35. A word may be due to two other claimants to recognition as original records from the life of Jesus. One class is represented by that word of the Lord which Paul quoted to the Ephesian elders at Miletus (Acts xx. 35). Scattered here and there in writings of the apostolic and succeeding ages are other sayings attributed to Jesus which cannot be found in our gospels. A few of these so-called Agrapha seem worthy of him, and are recognized as probably genuine. The most important of them is the story of the woman taken in adultery (John vii. 53 to viii. 11), which, though not a part of the gospel of John, doubtless gives a true incident from Jesus’ life. They represent the “many other” things which John and the other gospels have omitted, but their small number proves that our gospels have preserved for us practically all that was known of Jesus after the first witnesses fell asleep. It is certainly surprising that so little exists to supplement the story of the gospels, for they are manifestly fragmentary, and leave much of Jesus’ public life without any record. The other class of claimants is of a quite different character,—the so-called Apocryphal Gospels. These consist chiefly of legends connected with the birth and early years of Jesus, and with his death and resurrection. They are for the most part crude tales that have entirely mistaken the real character of him whom they seek to exalt, and need only to be read to be rejected.
The Harmony of the Gospels
36. The church early appreciated the value and the difficulty of having four different pictures of the life and teachings of the Lord. Irenaeus at the close of the second century felt it to be as essential that there should be four gospels as that there should be “four zones of the world, four principal winds, and four faces of the cherubim” (Against Heresies III. ii. 8).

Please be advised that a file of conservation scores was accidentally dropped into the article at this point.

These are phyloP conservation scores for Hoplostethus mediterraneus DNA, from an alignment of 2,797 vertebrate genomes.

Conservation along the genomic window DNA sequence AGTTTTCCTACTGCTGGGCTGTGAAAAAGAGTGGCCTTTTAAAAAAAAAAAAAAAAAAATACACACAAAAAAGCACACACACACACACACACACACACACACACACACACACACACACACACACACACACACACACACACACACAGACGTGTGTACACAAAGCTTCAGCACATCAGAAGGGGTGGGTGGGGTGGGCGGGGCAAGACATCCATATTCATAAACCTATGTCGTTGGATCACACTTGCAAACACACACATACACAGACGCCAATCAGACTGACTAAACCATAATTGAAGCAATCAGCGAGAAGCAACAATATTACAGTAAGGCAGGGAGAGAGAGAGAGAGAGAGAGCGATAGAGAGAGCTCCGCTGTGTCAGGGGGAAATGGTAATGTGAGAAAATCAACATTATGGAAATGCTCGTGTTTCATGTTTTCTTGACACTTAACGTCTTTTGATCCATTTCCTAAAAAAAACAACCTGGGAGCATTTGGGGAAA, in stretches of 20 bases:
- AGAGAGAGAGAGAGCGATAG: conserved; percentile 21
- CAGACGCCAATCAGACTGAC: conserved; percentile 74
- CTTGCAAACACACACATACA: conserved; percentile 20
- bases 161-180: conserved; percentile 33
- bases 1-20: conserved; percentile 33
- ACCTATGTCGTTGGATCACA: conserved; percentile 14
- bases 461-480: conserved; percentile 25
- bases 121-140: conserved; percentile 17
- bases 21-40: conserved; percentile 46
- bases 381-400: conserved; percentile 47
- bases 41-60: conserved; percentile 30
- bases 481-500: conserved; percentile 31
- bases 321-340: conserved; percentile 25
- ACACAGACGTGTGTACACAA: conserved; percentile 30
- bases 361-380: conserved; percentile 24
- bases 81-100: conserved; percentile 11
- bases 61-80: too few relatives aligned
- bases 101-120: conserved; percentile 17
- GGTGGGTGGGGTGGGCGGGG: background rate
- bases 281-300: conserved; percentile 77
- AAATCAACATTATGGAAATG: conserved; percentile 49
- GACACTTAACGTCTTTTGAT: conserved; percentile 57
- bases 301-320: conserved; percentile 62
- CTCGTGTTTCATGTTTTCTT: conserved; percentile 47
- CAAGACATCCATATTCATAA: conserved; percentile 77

37. Before Irenaeus, however, another had sought to obviate the difficulty of having four records which seem at some points to disagree, by making a combination of the gospels, to which he gave the title “Diatessaron.” Tatian, the author of this work, was converted from paganism about 152 A.D., and prepared his unified gospel, probably for the use of the Syrian churches, sometime after 172. His work is one of the treasures of the early Christian literature recovered for us within the last quarter-century. It seems to have won great popularity in the Syrian churches, having practically displaced the canonical gospels for nearly three centuries, when, owing to its supposed heretical tendency, it was suppressed by the determined effort of the church authorities. It is a continuous record of Jesus’ ministry, beginning with the first six verses of the Gospel of John, passing then to the early chapters of Luke. It closes with an account of the resurrection interwoven from all four gospels, concluding with John xxi. 25. The arrangement follows generally the order of Matthew, additional matter from the other gospels being inserted at places which approved themselves to Tatian’s judgment. Some portions—in particular the genealogies of Jesus—were omitted altogether, in accordance with views held by the compiler.